N2 - The pulmonary veins have an external sleeve of cardiomyocytes that are a widely recognised source of ectopic electrical activity that can lead to atrial fibrillation. Although the mechanisms behind this activity are currently unknown, changes in intracellular calcium (Ca2+) signalling are purported to play a role. Therefore, the intracellular Ca2+ concentration was monitored in the pulmonary vein using fluo-4 and epifluorescence microscopy. Electrical field stimulation evoked a synchronous rise in Ca2+ in neighbouring cardiomyocytes; asynchronous spontaneous Ca2+ transients between electrical stimuli were also present. Immediately following termination of electrical field stimulation at 3 Hz or greater, the frequency of the spontaneous Ca2+ transients was increased from 0.45 ± 0.06 Hz under basal conditions to between 0.59 ± 0.05 and 0.65 ± 0.06 Hz (P<0.001). Increasing the extracellular Ca2+ concentration enhanced this effect, with the frequency of spontaneous Ca2+ transients increasing from 0.45 ± 0.05 Hz to between 0.75 ± 0.06 and 0.94 ± 0.09 Hz after electrical stimulation at 3 to 9 Hz (P<0.001), and this was accompanied by a significant increase in the velocity of Ca2+ transients that manifested as waves. Moreover, in the presence of high extracellular Ca2+, the spontaneous Ca2+ transients occurred more synchronously in the initial few seconds following electrical stimulation. The ryanodine receptors, which are the source of spontaneous Ca2+ transients in pulmonary vein cardiomyocytes, were found to be arranged in a striated pattern in the cell interior, as well as along the periphery of cell. Furthermore, labelling the sarcolemma with di-4-ANEPPS showed that over 90% of pulmonary vein cardiomyocytes possessed T-tubules. These findings demonstrate that the frequency of spontaneous Ca2+ transients in the rat pulmonary vein are increased following higher rates of electrical stimulation and increasing the extracellular Ca2+ concentration.

AB - The pulmonary veins have an external sleeve of cardiomyocytes that are a widely recognised source of ectopic electrical activity that can lead to atrial fibrillation. Although the mechanisms behind this activity are currently unknown, changes in intracellular calcium (Ca2+) signalling are purported to play a role. Therefore, the intracellular Ca2+ concentration was monitored in the pulmonary vein using fluo-4 and epifluorescence microscopy. Electrical field stimulation evoked a synchronous rise in Ca2+ in neighbouring cardiomyocytes; asynchronous spontaneous Ca2+ transients between electrical stimuli were also present. Immediately following termination of electrical field stimulation at 3 Hz or greater, the frequency of the spontaneous Ca2+ transients was increased from 0.45 ± 0.06 Hz under basal conditions to between 0.59 ± 0.05 and 0.65 ± 0.06 Hz (P<0.001). Increasing the extracellular Ca2+ concentration enhanced this effect, with the frequency of spontaneous Ca2+ transients increasing from 0.45 ± 0.05 Hz to between 0.75 ± 0.06 and 0.94 ± 0.09 Hz after electrical stimulation at 3 to 9 Hz (P<0.001), and this was accompanied by a significant increase in the velocity of Ca2+ transients that manifested as waves. Moreover, in the presence of high extracellular Ca2+, the spontaneous Ca2+ transients occurred more synchronously in the initial few seconds following electrical stimulation. The ryanodine receptors, which are the source of spontaneous Ca2+ transients in pulmonary vein cardiomyocytes, were found to be arranged in a striated pattern in the cell interior, as well as along the periphery of cell. Furthermore, labelling the sarcolemma with di-4-ANEPPS showed that over 90% of pulmonary vein cardiomyocytes possessed T-tubules. These findings demonstrate that the frequency of spontaneous Ca2+ transients in the rat pulmonary vein are increased following higher rates of electrical stimulation and increasing the extracellular Ca2+ concentration.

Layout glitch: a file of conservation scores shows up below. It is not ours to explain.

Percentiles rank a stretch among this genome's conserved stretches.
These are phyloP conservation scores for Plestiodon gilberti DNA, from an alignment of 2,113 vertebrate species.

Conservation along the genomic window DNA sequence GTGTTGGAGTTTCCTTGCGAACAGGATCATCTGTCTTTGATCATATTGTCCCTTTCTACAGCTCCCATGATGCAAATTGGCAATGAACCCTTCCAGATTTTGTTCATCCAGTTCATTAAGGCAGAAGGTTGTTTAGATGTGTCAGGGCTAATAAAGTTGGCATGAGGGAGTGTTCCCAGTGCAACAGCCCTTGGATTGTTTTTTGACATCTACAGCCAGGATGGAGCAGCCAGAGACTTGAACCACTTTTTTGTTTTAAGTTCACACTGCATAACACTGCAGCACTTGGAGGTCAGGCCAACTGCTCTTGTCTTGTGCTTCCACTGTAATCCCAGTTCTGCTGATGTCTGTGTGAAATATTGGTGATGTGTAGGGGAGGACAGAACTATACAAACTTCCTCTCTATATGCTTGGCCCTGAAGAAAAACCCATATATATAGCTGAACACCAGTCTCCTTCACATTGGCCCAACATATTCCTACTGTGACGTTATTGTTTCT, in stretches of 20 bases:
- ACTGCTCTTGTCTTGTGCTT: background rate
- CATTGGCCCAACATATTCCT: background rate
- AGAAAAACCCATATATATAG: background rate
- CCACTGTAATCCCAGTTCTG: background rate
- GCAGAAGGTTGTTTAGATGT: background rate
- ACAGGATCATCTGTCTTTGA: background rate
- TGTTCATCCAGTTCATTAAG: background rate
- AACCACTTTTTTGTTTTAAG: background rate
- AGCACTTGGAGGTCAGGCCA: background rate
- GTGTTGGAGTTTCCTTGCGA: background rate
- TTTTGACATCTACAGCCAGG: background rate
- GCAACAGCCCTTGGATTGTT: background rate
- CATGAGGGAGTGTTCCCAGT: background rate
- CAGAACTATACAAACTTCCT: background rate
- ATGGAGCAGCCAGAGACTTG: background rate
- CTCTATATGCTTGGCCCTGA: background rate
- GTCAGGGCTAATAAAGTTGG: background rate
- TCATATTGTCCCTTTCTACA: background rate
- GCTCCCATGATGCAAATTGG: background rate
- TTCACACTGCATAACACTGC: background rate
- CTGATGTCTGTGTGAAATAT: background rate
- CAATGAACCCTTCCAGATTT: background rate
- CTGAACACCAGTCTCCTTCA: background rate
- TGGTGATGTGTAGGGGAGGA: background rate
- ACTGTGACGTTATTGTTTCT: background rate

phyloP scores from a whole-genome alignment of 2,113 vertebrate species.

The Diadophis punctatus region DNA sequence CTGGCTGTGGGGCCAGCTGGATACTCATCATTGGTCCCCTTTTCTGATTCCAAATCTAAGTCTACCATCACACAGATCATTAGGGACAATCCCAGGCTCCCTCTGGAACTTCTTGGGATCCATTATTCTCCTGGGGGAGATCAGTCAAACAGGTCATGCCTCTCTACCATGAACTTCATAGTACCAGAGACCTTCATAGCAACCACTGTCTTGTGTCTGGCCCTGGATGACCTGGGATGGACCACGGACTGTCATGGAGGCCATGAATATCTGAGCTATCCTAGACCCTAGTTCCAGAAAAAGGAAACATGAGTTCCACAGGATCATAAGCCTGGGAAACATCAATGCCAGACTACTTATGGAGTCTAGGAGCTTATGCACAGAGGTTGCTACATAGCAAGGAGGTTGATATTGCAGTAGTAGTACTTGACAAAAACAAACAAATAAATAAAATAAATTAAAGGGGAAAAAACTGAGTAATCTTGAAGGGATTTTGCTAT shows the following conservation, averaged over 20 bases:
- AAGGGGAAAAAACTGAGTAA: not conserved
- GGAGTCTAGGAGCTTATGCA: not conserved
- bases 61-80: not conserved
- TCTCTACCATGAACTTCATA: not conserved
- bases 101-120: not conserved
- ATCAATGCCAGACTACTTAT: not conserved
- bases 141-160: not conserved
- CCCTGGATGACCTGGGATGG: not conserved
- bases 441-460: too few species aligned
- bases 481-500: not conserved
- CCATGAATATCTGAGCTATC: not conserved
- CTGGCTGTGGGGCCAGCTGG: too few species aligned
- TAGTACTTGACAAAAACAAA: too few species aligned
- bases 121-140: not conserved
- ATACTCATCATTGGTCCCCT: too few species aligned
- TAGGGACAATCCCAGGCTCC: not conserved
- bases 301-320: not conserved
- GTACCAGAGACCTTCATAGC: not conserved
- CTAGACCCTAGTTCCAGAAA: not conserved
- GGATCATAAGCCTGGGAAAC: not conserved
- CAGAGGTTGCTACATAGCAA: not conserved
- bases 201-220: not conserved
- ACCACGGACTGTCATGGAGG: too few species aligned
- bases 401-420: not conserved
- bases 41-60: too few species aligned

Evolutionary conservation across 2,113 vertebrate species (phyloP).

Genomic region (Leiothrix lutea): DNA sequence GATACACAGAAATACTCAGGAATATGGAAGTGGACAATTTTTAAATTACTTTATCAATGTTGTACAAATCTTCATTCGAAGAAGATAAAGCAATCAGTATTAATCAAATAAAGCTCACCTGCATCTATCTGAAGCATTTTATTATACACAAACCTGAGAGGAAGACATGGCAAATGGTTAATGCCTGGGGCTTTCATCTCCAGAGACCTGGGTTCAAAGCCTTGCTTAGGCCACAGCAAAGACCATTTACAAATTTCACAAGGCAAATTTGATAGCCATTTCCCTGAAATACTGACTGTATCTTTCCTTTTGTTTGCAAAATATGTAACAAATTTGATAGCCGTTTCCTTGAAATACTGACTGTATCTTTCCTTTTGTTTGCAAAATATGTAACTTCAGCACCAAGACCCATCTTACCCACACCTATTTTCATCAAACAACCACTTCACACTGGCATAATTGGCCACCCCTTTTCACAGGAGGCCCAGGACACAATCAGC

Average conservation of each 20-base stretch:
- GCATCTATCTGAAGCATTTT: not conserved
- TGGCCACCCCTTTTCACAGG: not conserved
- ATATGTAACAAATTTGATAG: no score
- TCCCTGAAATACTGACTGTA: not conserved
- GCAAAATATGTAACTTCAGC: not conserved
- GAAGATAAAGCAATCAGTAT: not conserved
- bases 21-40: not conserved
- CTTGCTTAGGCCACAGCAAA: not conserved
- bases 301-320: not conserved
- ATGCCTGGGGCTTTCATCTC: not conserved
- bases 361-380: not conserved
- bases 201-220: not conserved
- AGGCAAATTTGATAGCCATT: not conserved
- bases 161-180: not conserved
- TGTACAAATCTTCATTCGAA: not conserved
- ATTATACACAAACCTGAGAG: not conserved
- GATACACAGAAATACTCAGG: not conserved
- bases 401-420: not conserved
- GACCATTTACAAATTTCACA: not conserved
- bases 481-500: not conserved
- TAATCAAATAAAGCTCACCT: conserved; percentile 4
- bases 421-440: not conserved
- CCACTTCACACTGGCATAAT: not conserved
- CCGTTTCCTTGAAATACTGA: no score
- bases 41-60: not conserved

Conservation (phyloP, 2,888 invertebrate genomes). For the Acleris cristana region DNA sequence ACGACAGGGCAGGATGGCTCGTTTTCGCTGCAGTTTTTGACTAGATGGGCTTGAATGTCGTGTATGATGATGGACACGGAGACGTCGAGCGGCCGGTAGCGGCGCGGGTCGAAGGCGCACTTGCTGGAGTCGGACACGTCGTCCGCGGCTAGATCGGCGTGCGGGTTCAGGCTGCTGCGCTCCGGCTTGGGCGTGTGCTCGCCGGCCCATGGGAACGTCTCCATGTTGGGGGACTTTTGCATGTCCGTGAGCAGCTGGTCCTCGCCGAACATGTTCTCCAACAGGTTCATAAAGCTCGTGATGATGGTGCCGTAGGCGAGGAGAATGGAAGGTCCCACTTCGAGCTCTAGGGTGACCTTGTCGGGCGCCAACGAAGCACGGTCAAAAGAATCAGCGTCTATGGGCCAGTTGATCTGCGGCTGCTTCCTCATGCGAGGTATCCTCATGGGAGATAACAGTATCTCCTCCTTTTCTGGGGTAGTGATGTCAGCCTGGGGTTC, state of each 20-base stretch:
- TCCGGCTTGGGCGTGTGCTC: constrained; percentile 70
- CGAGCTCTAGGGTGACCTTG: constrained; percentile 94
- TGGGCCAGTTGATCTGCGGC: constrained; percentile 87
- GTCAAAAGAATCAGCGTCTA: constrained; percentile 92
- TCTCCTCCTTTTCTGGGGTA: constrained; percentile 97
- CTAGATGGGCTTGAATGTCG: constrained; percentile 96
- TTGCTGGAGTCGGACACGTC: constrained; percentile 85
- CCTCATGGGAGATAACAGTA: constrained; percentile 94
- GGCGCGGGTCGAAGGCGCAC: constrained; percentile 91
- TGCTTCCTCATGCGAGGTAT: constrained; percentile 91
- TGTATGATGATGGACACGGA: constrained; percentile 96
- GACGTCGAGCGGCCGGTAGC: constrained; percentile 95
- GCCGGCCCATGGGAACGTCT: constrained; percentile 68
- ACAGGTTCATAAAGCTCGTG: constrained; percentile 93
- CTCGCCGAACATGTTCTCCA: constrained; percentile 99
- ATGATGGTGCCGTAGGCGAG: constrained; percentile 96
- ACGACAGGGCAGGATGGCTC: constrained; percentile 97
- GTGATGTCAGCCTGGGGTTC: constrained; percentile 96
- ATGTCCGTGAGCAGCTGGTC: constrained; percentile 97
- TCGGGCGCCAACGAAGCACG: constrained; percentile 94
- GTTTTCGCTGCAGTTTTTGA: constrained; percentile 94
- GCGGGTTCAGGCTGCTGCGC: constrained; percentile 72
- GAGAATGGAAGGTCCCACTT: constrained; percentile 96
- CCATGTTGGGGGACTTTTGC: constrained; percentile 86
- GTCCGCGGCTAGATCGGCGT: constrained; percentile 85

KW - pulmonary vein

KW - pulmonary vein cardiomyocytes

KW - atrial fibrillation

KW - Ca2+ imaging

KW - fluorescence microscopy

KW - intracellular Ca2+signalling

KW - excitation-contraction coupling

KW - membrane structure

KW - ryanodine receptors

KW - L-type Ca2+ channels

KW - immunocytochemistry

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DO - 10.1016/j.ceca.2018.09.001

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SP - 36

EP - 47

JO - Cell Calcium

T2 - Cell Calcium

JF - Cell Calcium

SN - 0143-4160